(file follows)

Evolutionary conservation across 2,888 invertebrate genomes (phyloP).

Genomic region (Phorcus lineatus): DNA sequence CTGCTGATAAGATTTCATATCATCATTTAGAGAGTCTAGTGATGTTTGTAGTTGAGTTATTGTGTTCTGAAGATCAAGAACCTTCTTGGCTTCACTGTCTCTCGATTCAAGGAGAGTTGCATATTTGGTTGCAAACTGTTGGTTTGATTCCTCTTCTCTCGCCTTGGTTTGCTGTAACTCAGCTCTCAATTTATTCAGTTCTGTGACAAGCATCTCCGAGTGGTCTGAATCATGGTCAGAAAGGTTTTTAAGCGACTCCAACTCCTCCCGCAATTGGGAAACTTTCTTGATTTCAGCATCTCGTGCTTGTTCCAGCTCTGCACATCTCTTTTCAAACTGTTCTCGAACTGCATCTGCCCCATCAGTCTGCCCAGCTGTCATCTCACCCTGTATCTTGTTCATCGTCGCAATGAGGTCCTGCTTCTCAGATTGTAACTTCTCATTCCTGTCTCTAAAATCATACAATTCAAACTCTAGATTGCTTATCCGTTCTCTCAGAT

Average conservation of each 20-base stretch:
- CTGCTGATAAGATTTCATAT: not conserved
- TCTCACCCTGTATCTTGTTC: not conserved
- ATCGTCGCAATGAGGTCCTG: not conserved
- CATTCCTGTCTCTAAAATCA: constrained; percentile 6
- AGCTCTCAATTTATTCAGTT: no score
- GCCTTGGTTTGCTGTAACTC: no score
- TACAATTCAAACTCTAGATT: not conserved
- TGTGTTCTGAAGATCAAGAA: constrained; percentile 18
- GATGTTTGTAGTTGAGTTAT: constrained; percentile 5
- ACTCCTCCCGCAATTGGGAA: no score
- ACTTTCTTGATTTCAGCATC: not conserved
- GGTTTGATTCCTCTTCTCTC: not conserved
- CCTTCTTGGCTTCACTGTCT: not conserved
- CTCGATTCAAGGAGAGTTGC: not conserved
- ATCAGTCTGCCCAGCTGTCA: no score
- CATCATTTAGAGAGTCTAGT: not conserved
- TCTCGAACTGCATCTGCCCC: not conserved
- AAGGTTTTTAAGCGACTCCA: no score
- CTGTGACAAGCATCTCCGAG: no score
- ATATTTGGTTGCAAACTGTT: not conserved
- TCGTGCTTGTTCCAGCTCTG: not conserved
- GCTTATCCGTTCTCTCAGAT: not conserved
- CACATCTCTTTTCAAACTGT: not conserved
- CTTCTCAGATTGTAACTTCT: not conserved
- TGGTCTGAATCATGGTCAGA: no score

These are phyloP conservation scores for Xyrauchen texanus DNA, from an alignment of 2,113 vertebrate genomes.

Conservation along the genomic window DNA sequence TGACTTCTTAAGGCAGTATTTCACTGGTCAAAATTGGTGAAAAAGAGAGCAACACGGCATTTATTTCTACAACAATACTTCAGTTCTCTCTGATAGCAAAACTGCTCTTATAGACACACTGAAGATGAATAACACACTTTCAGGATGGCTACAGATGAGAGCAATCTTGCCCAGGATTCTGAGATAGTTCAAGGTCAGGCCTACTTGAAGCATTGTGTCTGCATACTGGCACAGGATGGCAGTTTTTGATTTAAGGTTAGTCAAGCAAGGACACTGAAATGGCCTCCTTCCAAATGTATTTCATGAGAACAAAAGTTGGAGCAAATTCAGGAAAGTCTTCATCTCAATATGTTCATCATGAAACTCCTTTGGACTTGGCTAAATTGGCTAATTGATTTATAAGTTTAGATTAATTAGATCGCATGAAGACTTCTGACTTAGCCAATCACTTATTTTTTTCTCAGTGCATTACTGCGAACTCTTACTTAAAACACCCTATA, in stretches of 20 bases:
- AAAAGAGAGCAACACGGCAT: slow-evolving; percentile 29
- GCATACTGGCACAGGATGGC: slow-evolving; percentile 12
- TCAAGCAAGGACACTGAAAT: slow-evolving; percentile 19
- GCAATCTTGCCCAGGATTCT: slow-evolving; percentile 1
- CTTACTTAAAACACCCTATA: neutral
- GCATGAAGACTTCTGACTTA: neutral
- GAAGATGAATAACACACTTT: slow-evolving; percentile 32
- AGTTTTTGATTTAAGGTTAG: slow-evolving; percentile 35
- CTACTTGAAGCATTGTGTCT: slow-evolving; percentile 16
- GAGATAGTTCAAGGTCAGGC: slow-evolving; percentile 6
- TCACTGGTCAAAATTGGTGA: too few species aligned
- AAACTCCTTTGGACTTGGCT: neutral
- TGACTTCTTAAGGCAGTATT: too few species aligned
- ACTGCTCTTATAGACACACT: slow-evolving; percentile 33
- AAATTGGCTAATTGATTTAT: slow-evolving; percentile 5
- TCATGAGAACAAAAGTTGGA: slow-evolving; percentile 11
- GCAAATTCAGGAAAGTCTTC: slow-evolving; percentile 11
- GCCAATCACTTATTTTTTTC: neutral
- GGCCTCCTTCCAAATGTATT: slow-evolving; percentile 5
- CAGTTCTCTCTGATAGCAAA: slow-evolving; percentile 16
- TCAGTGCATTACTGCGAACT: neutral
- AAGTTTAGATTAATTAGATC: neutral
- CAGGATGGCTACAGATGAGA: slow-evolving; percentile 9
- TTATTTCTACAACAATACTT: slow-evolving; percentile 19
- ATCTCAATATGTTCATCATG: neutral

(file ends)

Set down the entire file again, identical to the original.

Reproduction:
Evolutionary conservation across 2,888 invertebrate genomes (phyloP).

Genomic region (Phorcus lineatus): DNA sequence CTGCTGATAAGATTTCATATCATCATTTAGAGAGTCTAGTGATGTTTGTAGTTGAGTTATTGTGTTCTGAAGATCAAGAACCTTCTTGGCTTCACTGTCTCTCGATTCAAGGAGAGTTGCATATTTGGTTGCAAACTGTTGGTTTGATTCCTCTTCTCTCGCCTTGGTTTGCTGTAACTCAGCTCTCAATTTATTCAGTTCTGTGACAAGCATCTCCGAGTGGTCTGAATCATGGTCAGAAAGGTTTTTAAGCGACTCCAACTCCTCCCGCAATTGGGAAACTTTCTTGATTTCAGCATCTCGTGCTTGTTCCAGCTCTGCACATCTCTTTTCAAACTGTTCTCGAACTGCATCTGCCCCATCAGTCTGCCCAGCTGTCATCTCACCCTGTATCTTGTTCATCGTCGCAATGAGGTCCTGCTTCTCAGATTGTAACTTCTCATTCCTGTCTCTAAAATCATACAATTCAAACTCTAGATTGCTTATCCGTTCTCTCAGAT

Average conservation of each 20-base stretch:
- CTGCTGATAAGATTTCATAT: not conserved
- TCTCACCCTGTATCTTGTTC: not conserved
- ATCGTCGCAATGAGGTCCTG: not conserved
- CATTCCTGTCTCTAAAATCA: constrained; percentile 6
- AGCTCTCAATTTATTCAGTT: no score
- GCCTTGGTTTGCTGTAACTC: no score
- TACAATTCAAACTCTAGATT: not conserved
- TGTGTTCTGAAGATCAAGAA: constrained; percentile 18
- GATGTTTGTAGTTGAGTTAT: constrained; percentile 5
- ACTCCTCCCGCAATTGGGAA: no score
- ACTTTCTTGATTTCAGCATC: not conserved
- GGTTTGATTCCTCTTCTCTC: not conserved
- CCTTCTTGGCTTCACTGTCT: not conserved
- CTCGATTCAAGGAGAGTTGC: not conserved
- ATCAGTCTGCCCAGCTGTCA: no score
- CATCATTTAGAGAGTCTAGT: not conserved
- TCTCGAACTGCATCTGCCCC: not conserved
- AAGGTTTTTAAGCGACTCCA: no score
- CTGTGACAAGCATCTCCGAG: no score
- ATATTTGGTTGCAAACTGTT: not conserved
- TCGTGCTTGTTCCAGCTCTG: not conserved
- GCTTATCCGTTCTCTCAGAT: not conserved
- CACATCTCTTTTCAAACTGT: not conserved
- CTTCTCAGATTGTAACTTCT: not conserved
- TGGTCTGAATCATGGTCAGA: no score

These are phyloP conservation scores for Xyrauchen texanus DNA, from an alignment of 2,113 vertebrate genomes.

Conservation along the genomic window DNA sequence TGACTTCTTAAGGCAGTATTTCACTGGTCAAAATTGGTGAAAAAGAGAGCAACACGGCATTTATTTCTACAACAATACTTCAGTTCTCTCTGATAGCAAAACTGCTCTTATAGACACACTGAAGATGAATAACACACTTTCAGGATGGCTACAGATGAGAGCAATCTTGCCCAGGATTCTGAGATAGTTCAAGGTCAGGCCTACTTGAAGCATTGTGTCTGCATACTGGCACAGGATGGCAGTTTTTGATTTAAGGTTAGTCAAGCAAGGACACTGAAATGGCCTCCTTCCAAATGTATTTCATGAGAACAAAAGTTGGAGCAAATTCAGGAAAGTCTTCATCTCAATATGTTCATCATGAAACTCCTTTGGACTTGGCTAAATTGGCTAATTGATTTATAAGTTTAGATTAATTAGATCGCATGAAGACTTCTGACTTAGCCAATCACTTATTTTTTTCTCAGTGCATTACTGCGAACTCTTACTTAAAACACCCTATA, in stretches of 20 bases:
- AAAAGAGAGCAACACGGCAT: slow-evolving; percentile 29
- GCATACTGGCACAGGATGGC: slow-evolving; percentile 12
- TCAAGCAAGGACACTGAAAT: slow-evolving; percentile 19
- GCAATCTTGCCCAGGATTCT: slow-evolving; percentile 1
- CTTACTTAAAACACCCTATA: neutral
- GCATGAAGACTTCTGACTTA: neutral
- GAAGATGAATAACACACTTT: slow-evolving; percentile 32
- AGTTTTTGATTTAAGGTTAG: slow-evolving; percentile 35
- CTACTTGAAGCATTGTGTCT: slow-evolving; percentile 16
- GAGATAGTTCAAGGTCAGGC: slow-evolving; percentile 6
- TCACTGGTCAAAATTGGTGA: too few species aligned
- AAACTCCTTTGGACTTGGCT: neutral
- TGACTTCTTAAGGCAGTATT: too few species aligned
- ACTGCTCTTATAGACACACT: slow-evolving; percentile 33
- AAATTGGCTAATTGATTTAT: slow-evolving; percentile 5
- TCATGAGAACAAAAGTTGGA: slow-evolving; percentile 11
- GCAAATTCAGGAAAGTCTTC: slow-evolving; percentile 11
- GCCAATCACTTATTTTTTTC: neutral
- GGCCTCCTTCCAAATGTATT: slow-evolving; percentile 5
- CAGTTCTCTCTGATAGCAAA: slow-evolving; percentile 16
- TCAGTGCATTACTGCGAACT: neutral
- AAGTTTAGATTAATTAGATC: neutral
- CAGGATGGCTACAGATGAGA: slow-evolving; percentile 9
- TTATTTCTACAACAATACTT: slow-evolving; percentile 19
- ATCTCAATATGTTCATCATG: neutral